Getting Management Buy-in
Almost everyone has had the experience of having to convince senior management - or worse - the board of directors to spend money on business continuity or BC testing. Some of us failed to make the case, so this week we are looking at different tactics you can use to win the buy-in of the folks at the top to your project. If you have ideas of your own that worked for you let us know and we might just include them in a future issue.
Perhaps these three steps can help you generate buy-in.
How do you convince management to get 100% behind BC planning?
Here's some help for getting the boardroom buy-in you need.
You have to do your homework to get the management support you need.
Here are three different perspectives on getting management buy-in.
Is executive buy-in enough?
As always, we look forward to hearing your comments & insights regarding business continuity.
If you have a topic you'd like us to cover, email me at
Bob Mellinger, President
1. No More Yawns: How Business Continuity Planners Can Generate Buy-in, Ownership, and Participation
For BC planners who are tired of seeing people's eyes glaze over when asked to participate in business continuity activities, Phil Lambert, president of The Center for Continuity Leadership, recommends three steps to generate buy-in: Engage, equip and empower people in the business unit; Simplify the BC process and; Measure results.
2. How to get management buy-in for business continuity planning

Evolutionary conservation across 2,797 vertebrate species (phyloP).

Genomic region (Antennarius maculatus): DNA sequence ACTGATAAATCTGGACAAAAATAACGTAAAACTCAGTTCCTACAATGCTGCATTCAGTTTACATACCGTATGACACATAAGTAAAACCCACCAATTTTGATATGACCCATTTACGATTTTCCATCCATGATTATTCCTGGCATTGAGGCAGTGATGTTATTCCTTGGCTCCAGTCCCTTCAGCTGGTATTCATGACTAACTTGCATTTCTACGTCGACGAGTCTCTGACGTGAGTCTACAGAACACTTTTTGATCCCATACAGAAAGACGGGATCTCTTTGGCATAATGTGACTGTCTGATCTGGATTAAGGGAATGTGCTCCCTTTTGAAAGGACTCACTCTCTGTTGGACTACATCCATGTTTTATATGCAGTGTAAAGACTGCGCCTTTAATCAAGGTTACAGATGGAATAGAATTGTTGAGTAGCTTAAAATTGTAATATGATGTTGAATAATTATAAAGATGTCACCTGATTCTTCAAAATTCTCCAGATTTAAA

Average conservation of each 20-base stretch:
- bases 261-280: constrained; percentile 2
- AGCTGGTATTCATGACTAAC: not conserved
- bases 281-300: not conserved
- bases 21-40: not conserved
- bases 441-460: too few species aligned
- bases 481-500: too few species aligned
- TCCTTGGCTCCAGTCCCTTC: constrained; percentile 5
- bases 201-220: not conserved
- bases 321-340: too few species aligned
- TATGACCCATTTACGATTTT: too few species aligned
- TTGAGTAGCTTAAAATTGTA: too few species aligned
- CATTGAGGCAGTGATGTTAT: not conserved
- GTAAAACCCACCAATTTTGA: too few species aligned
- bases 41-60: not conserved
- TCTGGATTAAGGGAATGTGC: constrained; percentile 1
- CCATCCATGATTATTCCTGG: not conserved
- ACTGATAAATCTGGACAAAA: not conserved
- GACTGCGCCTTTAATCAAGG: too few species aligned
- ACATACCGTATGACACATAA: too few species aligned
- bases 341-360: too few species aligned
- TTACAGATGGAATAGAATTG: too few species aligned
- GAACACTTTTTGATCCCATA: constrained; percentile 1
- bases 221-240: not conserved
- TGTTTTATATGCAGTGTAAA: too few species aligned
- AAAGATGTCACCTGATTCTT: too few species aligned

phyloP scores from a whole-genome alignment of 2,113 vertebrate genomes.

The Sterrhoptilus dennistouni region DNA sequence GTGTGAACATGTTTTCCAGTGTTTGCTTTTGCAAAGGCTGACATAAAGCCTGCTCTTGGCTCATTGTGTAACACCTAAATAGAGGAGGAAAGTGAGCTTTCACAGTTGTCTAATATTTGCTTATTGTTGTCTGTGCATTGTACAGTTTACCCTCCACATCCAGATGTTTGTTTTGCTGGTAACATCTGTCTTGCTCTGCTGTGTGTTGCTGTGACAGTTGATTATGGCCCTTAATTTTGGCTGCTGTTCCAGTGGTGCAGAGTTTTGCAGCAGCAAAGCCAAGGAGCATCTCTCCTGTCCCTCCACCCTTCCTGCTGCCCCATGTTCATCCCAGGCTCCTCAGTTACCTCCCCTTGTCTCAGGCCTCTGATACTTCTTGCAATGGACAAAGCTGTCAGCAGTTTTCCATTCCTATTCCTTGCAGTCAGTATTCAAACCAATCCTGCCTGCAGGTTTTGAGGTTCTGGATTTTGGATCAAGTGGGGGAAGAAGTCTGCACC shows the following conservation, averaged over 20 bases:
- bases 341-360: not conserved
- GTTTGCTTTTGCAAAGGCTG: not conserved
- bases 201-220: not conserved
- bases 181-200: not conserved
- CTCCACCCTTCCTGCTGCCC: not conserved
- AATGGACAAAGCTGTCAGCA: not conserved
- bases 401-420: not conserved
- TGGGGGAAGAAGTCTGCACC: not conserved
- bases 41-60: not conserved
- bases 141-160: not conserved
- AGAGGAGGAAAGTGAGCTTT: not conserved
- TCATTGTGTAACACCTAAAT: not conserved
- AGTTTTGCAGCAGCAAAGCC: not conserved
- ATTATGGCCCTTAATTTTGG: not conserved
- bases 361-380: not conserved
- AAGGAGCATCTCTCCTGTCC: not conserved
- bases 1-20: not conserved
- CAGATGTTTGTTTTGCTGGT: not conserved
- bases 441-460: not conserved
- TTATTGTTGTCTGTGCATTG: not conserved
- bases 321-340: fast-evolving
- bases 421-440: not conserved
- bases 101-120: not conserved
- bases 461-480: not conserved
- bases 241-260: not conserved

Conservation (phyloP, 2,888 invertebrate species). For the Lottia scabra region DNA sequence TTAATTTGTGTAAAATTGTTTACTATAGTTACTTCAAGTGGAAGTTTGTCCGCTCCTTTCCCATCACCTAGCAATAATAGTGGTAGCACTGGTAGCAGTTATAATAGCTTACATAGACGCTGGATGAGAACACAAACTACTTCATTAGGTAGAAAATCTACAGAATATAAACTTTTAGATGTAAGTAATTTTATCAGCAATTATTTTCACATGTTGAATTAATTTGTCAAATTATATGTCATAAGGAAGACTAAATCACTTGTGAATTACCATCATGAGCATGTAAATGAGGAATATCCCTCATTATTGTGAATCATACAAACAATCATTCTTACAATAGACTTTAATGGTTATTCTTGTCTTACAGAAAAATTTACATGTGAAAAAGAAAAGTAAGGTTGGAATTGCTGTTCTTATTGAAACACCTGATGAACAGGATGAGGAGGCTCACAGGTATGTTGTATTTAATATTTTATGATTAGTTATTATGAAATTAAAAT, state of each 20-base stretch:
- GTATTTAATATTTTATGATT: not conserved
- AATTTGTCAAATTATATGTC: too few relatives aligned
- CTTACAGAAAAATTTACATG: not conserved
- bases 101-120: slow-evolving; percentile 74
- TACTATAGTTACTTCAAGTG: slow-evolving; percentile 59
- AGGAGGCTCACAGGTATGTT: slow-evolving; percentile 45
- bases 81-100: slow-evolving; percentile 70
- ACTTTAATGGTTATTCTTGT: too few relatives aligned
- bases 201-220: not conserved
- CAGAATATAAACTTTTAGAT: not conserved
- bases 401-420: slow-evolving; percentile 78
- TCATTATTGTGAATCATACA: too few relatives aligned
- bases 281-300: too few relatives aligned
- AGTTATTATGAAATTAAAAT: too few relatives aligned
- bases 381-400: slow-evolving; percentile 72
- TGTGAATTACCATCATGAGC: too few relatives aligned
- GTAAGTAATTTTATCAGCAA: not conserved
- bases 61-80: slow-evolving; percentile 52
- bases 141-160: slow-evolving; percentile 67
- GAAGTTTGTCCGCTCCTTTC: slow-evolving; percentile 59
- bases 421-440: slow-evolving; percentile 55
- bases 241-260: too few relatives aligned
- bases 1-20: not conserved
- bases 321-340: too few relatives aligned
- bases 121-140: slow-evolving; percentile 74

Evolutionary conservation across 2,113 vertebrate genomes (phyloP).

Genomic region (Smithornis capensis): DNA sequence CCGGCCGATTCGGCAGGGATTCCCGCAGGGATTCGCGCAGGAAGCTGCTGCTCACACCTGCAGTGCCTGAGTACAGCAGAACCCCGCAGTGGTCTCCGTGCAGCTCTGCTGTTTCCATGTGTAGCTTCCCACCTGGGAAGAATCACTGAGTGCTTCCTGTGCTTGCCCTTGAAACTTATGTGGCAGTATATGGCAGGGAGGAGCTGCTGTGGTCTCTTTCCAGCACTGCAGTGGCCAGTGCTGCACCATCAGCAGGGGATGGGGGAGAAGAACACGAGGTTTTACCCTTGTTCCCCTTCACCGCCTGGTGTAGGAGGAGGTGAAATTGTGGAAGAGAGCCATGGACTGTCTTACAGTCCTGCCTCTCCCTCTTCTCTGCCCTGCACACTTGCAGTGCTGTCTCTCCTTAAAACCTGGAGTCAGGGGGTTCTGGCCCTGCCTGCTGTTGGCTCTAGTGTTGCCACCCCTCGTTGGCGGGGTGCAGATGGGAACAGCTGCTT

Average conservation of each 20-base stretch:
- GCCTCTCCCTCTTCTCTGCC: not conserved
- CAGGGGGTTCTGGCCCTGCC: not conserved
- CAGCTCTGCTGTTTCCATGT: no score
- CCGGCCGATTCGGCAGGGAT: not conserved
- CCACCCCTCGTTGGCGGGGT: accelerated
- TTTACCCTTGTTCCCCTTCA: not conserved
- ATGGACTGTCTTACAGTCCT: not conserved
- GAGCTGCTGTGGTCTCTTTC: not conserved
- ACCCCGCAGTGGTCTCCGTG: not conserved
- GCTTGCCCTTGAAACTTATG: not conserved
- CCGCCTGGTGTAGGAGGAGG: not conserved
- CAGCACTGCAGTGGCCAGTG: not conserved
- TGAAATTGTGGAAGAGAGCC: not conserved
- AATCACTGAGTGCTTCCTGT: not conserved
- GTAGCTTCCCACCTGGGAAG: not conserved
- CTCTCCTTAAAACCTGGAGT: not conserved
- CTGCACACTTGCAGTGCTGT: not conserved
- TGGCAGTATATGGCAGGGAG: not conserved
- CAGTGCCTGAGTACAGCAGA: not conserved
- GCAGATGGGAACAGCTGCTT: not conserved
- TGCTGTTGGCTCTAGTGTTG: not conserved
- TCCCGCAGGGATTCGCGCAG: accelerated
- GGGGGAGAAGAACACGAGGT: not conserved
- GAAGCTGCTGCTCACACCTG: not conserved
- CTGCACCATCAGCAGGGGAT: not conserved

When it comes to implementing a business continuity (BC) plan, it's not in the nature of the organizational hierarchy for support to come from below. Most employees have too many duties and deliverables on their plates to spend much time thinking about business continuity and disaster recovery (BC/DR)-and let's face it, that's not what they were hired for. To gain buy-in across the organization, business continuity planning has to be a directive handed down from the top.
3. How to Get Boardroom Buy-in on Business Continuity
For the person responsible for business continuity (BC), getting board-level commitment can be the biggest obstacle to creating a process to manage an ongoing program of business continuity activities. Even once the initial set of plans are implemented, there can be a lack of understanding about the need to develop business continuity management (BCM) as an ongoing process across all levels of an organization. Involving all users in regular testing can help, but how easy is it to spread the business continuity message and create a culture that ensures that everyone is aware and singing from the same song sheet?
4. Eight Ways to Get Buy-In from Company Executives
In these times of tightened budgets, it is more difficult than ever to get executive approval for capital expenditures. IT managers must do their homework before they make presentations to pitch their projects. Use the following tips to help get your proposals the nod from upper management.
5. Three Perspectives for Getting Buy-in From Management
One of the most frustrating and futile exercises throughout the business world is attempting to implement a strategic plan without total management support. All of the thought put into planning and all of the work done though performance management focused on employees cannot replace this essential facet of your organization's strategy: 100% buy in from those at the top.
6. Executive buy-in? It doesn't end there
A skilled business continuity practitioner is not only proficient in marshalling the resources necessary to keep business moving, but also at 'selling the program.' Without executive buy-in there would be no program to pursue. Without a persuasive business continuity planner extolling the virtues of BC planning to the head office, there would be no executive buy-in and thus, minimal allocation of resources to the program. But is executive buy-in, in and of itself, enough? Simply put: no.
Quote of the Week:
"The best way to get management excited about a disaster plan
is to burn down the building across the street."
-- Dan Erwin, Security Officer
Dow Chemical Company